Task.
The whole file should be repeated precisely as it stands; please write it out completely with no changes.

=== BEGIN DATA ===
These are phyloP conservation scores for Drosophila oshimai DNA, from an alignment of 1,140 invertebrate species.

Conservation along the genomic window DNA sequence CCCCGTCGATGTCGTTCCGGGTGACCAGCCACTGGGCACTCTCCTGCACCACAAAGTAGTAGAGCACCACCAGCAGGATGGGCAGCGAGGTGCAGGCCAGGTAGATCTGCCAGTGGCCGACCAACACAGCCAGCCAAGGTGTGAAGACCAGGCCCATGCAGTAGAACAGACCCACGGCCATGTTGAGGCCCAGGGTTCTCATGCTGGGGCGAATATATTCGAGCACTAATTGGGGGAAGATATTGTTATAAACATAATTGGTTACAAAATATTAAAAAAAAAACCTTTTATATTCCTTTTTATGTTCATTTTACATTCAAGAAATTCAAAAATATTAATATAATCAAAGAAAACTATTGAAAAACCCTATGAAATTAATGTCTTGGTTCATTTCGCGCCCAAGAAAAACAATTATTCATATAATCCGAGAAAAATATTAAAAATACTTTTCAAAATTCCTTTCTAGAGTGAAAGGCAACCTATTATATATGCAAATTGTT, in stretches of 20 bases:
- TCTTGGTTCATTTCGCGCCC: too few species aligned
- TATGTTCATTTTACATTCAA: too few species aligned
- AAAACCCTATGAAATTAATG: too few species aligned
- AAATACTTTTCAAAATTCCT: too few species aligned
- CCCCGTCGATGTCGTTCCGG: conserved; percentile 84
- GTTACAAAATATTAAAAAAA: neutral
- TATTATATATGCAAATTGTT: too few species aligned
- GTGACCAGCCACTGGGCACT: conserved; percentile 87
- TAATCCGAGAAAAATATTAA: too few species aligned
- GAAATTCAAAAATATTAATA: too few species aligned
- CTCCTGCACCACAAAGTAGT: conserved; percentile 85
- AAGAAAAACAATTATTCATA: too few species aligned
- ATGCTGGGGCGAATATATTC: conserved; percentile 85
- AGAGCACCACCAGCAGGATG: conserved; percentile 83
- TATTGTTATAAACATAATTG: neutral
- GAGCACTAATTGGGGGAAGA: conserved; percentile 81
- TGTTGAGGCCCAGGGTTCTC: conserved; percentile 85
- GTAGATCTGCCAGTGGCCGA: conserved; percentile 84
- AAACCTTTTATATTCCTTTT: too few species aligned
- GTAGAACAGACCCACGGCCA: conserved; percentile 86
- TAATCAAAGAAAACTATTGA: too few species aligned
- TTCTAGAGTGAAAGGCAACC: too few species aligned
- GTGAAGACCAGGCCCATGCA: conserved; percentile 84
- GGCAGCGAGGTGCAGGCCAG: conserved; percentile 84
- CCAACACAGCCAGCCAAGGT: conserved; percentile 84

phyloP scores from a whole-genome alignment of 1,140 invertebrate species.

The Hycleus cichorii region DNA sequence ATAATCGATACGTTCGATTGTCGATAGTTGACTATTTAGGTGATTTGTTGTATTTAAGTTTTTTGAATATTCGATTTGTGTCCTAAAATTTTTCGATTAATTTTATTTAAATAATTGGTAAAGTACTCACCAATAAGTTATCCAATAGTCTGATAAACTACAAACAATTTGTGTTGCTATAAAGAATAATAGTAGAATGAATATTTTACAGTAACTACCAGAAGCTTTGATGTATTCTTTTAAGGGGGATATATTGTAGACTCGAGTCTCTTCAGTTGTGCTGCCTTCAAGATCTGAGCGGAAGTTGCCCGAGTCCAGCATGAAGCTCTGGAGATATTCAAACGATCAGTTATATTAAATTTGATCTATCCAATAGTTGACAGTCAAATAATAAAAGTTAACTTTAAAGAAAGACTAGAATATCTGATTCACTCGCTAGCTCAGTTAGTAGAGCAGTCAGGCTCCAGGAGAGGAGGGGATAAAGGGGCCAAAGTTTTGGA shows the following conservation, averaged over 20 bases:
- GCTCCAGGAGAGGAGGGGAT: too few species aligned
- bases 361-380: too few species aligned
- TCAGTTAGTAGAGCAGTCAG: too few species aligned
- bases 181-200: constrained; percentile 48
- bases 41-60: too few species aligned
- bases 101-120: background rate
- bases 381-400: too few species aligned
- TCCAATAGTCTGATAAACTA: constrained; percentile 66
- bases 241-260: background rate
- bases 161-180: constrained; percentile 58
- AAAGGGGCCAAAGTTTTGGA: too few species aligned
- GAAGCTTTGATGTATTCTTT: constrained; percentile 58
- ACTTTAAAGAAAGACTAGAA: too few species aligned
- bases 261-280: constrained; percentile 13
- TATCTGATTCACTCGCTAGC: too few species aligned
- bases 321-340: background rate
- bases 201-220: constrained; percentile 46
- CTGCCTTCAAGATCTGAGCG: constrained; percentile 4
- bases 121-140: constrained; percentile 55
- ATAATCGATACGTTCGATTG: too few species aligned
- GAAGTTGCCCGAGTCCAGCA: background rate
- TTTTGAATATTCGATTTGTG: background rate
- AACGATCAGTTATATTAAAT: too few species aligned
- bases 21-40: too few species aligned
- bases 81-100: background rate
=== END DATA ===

These are phyloP conservation scores for Drosophila oshimai DNA, from an alignment of 1,140 invertebrate species.

Conservation along the genomic window DNA sequence CCCCGTCGATGTCGTTCCGGGTGACCAGCCACTGGGCACTCTCCTGCACCACAAAGTAGTAGAGCACCACCAGCAGGATGGGCAGCGAGGTGCAGGCCAGGTAGATCTGCCAGTGGCCGACCAACACAGCCAGCCAAGGTGTGAAGACCAGGCCCATGCAGTAGAACAGACCCACGGCCATGTTGAGGCCCAGGGTTCTCATGCTGGGGCGAATATATTCGAGCACTAATTGGGGGAAGATATTGTTATAAACATAATTGGTTACAAAATATTAAAAAAAAAACCTTTTATATTCCTTTTTATGTTCATTTTACATTCAAGAAATTCAAAAATATTAATATAATCAAAGAAAACTATTGAAAAACCCTATGAAATTAATGTCTTGGTTCATTTCGCGCCCAAGAAAAACAATTATTCATATAATCCGAGAAAAATATTAAAAATACTTTTCAAAATTCCTTTCTAGAGTGAAAGGCAACCTATTATATATGCAAATTGTT, in stretches of 20 bases:
- TCTTGGTTCATTTCGCGCCC: too few species aligned
- TATGTTCATTTTACATTCAA: too few species aligned
- AAAACCCTATGAAATTAATG: too few species aligned
- AAATACTTTTCAAAATTCCT: too few species aligned
- CCCCGTCGATGTCGTTCCGG: conserved; percentile 84
- GTTACAAAATATTAAAAAAA: neutral
- TATTATATATGCAAATTGTT: too few species aligned
- GTGACCAGCCACTGGGCACT: conserved; percentile 87
- TAATCCGAGAAAAATATTAA: too few species aligned
- GAAATTCAAAAATATTAATA: too few species aligned
- CTCCTGCACCACAAAGTAGT: conserved; percentile 85
- AAGAAAAACAATTATTCATA: too few species aligned
- ATGCTGGGGCGAATATATTC: conserved; percentile 85
- AGAGCACCACCAGCAGGATG: conserved; percentile 83
- TATTGTTATAAACATAATTG: neutral
- GAGCACTAATTGGGGGAAGA: conserved; percentile 81
- TGTTGAGGCCCAGGGTTCTC: conserved; percentile 85
- GTAGATCTGCCAGTGGCCGA: conserved; percentile 84
- AAACCTTTTATATTCCTTTT: too few species aligned
- GTAGAACAGACCCACGGCCA: conserved; percentile 86
- TAATCAAAGAAAACTATTGA: too few species aligned
- TTCTAGAGTGAAAGGCAACC: too few species aligned
- GTGAAGACCAGGCCCATGCA: conserved; percentile 84
- GGCAGCGAGGTGCAGGCCAG: conserved; percentile 84
- CCAACACAGCCAGCCAAGGT: conserved; percentile 84

phyloP scores from a whole-genome alignment of 1,140 invertebrate species.

The Hycleus cichorii region DNA sequence ATAATCGATACGTTCGATTGTCGATAGTTGACTATTTAGGTGATTTGTTGTATTTAAGTTTTTTGAATATTCGATTTGTGTCCTAAAATTTTTCGATTAATTTTATTTAAATAATTGGTAAAGTACTCACCAATAAGTTATCCAATAGTCTGATAAACTACAAACAATTTGTGTTGCTATAAAGAATAATAGTAGAATGAATATTTTACAGTAACTACCAGAAGCTTTGATGTATTCTTTTAAGGGGGATATATTGTAGACTCGAGTCTCTTCAGTTGTGCTGCCTTCAAGATCTGAGCGGAAGTTGCCCGAGTCCAGCATGAAGCTCTGGAGATATTCAAACGATCAGTTATATTAAATTTGATCTATCCAATAGTTGACAGTCAAATAATAAAAGTTAACTTTAAAGAAAGACTAGAATATCTGATTCACTCGCTAGCTCAGTTAGTAGAGCAGTCAGGCTCCAGGAGAGGAGGGGATAAAGGGGCCAAAGTTTTGGA shows the following conservation, averaged over 20 bases:
- GCTCCAGGAGAGGAGGGGAT: too few species aligned
- bases 361-380: too few species aligned
- TCAGTTAGTAGAGCAGTCAG: too few species aligned
- bases 181-200: constrained; percentile 48
- bases 41-60: too few species aligned
- bases 101-120: background rate
- bases 381-400: too few species aligned
- TCCAATAGTCTGATAAACTA: constrained; percentile 66
- bases 241-260: background rate
- bases 161-180: constrained; percentile 58
- AAAGGGGCCAAAGTTTTGGA: too few species aligned
- GAAGCTTTGATGTATTCTTT: constrained; percentile 58
- ACTTTAAAGAAAGACTAGAA: too few species aligned
- bases 261-280: constrained; percentile 13
- TATCTGATTCACTCGCTAGC: too few species aligned
- bases 321-340: background rate
- bases 201-220: constrained; percentile 46
- CTGCCTTCAAGATCTGAGCG: constrained; percentile 4
- bases 121-140: constrained; percentile 55
- ATAATCGATACGTTCGATTG: too few species aligned
- GAAGTTGCCCGAGTCCAGCA: background rate
- TTTTGAATATTCGATTTGTG: background rate
- AACGATCAGTTATATTAAAT: too few species aligned
- bases 21-40: too few species aligned
- bases 81-100: background rate